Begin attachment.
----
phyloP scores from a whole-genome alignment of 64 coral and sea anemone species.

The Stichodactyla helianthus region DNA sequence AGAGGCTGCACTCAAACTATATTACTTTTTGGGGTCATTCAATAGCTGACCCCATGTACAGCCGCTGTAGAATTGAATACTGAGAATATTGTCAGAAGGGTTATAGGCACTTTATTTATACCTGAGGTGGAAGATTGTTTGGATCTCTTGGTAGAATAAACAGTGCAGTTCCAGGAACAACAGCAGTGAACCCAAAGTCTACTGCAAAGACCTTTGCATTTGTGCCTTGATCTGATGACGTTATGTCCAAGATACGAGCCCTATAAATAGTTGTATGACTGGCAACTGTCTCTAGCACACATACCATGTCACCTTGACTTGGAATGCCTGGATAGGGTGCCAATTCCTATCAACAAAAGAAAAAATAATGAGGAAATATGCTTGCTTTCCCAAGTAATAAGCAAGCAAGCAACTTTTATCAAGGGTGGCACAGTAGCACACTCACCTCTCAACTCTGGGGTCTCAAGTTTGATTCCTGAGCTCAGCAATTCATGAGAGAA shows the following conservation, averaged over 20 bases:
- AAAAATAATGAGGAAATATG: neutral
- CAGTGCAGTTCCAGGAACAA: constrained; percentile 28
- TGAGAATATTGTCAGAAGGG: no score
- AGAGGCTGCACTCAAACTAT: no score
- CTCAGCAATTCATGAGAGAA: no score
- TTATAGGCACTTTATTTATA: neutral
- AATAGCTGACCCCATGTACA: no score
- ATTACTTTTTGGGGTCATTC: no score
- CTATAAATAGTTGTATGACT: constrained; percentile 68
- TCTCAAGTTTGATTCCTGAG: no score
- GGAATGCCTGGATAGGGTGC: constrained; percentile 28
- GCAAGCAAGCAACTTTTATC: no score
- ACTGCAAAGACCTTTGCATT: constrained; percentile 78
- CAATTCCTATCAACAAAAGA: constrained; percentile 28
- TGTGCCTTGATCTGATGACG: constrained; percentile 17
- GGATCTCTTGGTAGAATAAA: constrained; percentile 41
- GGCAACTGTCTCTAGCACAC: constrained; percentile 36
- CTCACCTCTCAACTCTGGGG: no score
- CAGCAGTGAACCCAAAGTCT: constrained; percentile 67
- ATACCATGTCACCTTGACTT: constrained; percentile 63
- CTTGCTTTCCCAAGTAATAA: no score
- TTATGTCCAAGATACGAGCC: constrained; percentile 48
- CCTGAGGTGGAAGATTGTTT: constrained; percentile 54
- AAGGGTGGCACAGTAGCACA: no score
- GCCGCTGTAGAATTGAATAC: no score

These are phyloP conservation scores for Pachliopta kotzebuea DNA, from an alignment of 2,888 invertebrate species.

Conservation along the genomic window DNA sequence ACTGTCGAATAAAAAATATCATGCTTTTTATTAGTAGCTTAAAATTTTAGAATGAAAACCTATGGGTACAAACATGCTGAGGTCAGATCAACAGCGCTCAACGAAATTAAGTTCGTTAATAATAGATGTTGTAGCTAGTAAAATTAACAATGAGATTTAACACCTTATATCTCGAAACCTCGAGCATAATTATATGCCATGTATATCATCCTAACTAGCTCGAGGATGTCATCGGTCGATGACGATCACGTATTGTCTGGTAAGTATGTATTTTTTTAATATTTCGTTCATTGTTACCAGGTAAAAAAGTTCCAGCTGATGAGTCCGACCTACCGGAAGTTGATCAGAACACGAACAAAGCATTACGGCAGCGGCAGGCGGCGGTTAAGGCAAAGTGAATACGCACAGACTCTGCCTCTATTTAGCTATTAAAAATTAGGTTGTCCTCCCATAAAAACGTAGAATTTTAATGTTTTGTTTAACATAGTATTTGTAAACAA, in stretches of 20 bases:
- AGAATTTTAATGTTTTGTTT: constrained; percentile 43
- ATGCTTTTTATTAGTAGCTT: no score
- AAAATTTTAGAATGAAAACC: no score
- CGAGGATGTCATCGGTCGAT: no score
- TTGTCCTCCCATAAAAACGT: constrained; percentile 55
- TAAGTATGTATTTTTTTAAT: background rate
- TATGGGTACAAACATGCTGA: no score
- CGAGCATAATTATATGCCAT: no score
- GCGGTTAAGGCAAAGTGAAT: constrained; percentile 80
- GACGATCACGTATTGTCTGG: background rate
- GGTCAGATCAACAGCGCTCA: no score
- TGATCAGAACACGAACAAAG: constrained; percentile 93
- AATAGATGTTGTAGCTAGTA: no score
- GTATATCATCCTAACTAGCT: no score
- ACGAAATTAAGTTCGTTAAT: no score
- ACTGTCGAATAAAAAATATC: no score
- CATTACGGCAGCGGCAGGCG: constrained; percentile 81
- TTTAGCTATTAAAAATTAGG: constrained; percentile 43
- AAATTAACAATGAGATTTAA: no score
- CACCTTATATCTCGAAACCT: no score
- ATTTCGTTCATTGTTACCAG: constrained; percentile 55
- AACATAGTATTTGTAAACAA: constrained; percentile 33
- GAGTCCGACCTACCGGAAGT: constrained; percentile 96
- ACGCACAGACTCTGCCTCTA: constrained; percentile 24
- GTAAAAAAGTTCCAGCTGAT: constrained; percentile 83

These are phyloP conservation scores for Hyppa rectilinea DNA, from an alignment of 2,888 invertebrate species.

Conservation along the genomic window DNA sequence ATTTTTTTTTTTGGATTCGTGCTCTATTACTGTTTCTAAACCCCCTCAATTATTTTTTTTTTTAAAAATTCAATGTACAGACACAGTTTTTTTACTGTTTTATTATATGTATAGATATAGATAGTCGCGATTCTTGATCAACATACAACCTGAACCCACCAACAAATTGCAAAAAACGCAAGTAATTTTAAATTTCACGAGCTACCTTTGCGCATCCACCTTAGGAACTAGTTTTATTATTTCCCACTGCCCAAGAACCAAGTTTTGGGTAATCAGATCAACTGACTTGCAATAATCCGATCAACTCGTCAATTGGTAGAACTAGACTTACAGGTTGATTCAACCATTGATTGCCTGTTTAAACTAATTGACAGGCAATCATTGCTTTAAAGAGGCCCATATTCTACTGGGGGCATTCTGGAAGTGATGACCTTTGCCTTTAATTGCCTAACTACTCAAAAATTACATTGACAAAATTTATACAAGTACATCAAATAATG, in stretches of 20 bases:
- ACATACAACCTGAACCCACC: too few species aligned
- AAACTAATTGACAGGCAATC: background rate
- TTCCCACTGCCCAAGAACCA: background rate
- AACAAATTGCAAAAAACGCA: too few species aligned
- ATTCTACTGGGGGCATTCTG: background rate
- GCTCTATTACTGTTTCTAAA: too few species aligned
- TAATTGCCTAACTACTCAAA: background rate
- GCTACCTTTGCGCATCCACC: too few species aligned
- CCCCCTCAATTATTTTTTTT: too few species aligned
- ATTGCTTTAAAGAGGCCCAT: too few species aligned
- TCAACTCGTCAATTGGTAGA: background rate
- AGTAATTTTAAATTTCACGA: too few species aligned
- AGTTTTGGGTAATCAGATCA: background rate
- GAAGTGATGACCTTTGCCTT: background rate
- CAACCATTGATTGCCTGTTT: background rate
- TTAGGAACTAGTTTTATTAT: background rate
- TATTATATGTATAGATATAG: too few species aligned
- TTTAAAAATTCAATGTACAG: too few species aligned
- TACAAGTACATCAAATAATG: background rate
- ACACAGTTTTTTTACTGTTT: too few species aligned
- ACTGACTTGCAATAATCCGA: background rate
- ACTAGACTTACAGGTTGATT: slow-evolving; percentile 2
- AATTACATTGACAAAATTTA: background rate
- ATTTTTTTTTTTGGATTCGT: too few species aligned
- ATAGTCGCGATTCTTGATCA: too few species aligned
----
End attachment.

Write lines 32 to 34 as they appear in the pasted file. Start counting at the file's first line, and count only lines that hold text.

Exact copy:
- AAAATTTTAGAATGAAAACC: no score
- CGAGGATGTCATCGGTCGAT: no score
- TTGTCCTCCCATAAAAACGT: constrained; percentile 55